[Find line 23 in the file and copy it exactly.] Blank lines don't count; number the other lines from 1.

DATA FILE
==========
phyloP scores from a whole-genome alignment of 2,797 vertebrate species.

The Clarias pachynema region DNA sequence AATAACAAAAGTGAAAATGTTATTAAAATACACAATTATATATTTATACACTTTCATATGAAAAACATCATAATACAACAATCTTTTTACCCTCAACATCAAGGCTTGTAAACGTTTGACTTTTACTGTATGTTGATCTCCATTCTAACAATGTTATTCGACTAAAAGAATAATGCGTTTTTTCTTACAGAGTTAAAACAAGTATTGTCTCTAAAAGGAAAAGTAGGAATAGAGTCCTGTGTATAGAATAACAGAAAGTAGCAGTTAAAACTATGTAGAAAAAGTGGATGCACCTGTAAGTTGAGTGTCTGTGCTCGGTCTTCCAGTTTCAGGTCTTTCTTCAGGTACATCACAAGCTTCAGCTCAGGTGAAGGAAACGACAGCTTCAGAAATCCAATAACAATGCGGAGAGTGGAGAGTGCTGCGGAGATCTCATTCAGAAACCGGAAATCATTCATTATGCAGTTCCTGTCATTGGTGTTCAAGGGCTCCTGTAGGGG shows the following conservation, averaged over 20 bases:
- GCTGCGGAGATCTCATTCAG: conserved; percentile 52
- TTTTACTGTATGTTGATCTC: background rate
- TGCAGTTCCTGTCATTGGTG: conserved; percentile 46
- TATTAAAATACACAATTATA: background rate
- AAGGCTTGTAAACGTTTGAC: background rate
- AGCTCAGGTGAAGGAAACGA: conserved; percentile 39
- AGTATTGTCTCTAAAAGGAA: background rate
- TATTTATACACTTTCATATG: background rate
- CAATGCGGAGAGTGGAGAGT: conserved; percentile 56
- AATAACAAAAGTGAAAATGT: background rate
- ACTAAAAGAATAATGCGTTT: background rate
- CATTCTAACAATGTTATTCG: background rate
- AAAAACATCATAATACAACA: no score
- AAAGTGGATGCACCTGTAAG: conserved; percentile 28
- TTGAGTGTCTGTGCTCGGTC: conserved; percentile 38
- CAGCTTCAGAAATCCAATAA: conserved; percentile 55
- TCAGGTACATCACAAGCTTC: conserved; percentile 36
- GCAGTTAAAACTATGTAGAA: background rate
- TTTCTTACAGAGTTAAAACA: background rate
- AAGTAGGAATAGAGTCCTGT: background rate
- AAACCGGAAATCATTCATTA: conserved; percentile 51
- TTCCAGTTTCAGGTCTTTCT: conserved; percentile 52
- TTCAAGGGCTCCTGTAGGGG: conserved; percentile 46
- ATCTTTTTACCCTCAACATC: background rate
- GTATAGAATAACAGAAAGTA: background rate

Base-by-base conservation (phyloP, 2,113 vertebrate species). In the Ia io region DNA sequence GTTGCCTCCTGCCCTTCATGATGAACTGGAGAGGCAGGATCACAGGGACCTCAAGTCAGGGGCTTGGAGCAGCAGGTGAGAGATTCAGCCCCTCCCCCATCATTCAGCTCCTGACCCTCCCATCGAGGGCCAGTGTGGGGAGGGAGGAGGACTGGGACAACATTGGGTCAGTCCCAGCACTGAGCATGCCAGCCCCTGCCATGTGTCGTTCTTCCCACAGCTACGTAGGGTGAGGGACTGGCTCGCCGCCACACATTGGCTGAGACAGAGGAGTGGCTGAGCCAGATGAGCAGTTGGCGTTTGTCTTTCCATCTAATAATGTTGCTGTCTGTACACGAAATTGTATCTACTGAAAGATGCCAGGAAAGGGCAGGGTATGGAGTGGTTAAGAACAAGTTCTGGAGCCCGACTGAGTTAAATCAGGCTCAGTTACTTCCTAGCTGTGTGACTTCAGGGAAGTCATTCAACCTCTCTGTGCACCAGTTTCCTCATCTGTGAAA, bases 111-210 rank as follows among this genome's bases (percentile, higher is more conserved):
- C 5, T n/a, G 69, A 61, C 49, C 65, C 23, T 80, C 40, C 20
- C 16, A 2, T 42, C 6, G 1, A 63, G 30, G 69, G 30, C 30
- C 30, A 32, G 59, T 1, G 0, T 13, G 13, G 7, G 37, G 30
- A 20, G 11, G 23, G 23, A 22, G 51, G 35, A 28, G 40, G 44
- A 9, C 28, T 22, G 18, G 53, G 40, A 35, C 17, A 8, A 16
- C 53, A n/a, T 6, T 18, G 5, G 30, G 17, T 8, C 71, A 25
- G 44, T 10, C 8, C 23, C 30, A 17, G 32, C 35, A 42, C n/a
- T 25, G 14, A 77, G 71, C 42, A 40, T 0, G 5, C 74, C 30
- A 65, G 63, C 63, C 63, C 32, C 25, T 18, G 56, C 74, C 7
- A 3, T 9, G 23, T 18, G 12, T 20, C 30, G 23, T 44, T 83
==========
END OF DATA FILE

- AAACCGGAAATCATTCATTA: conserved; percentile 51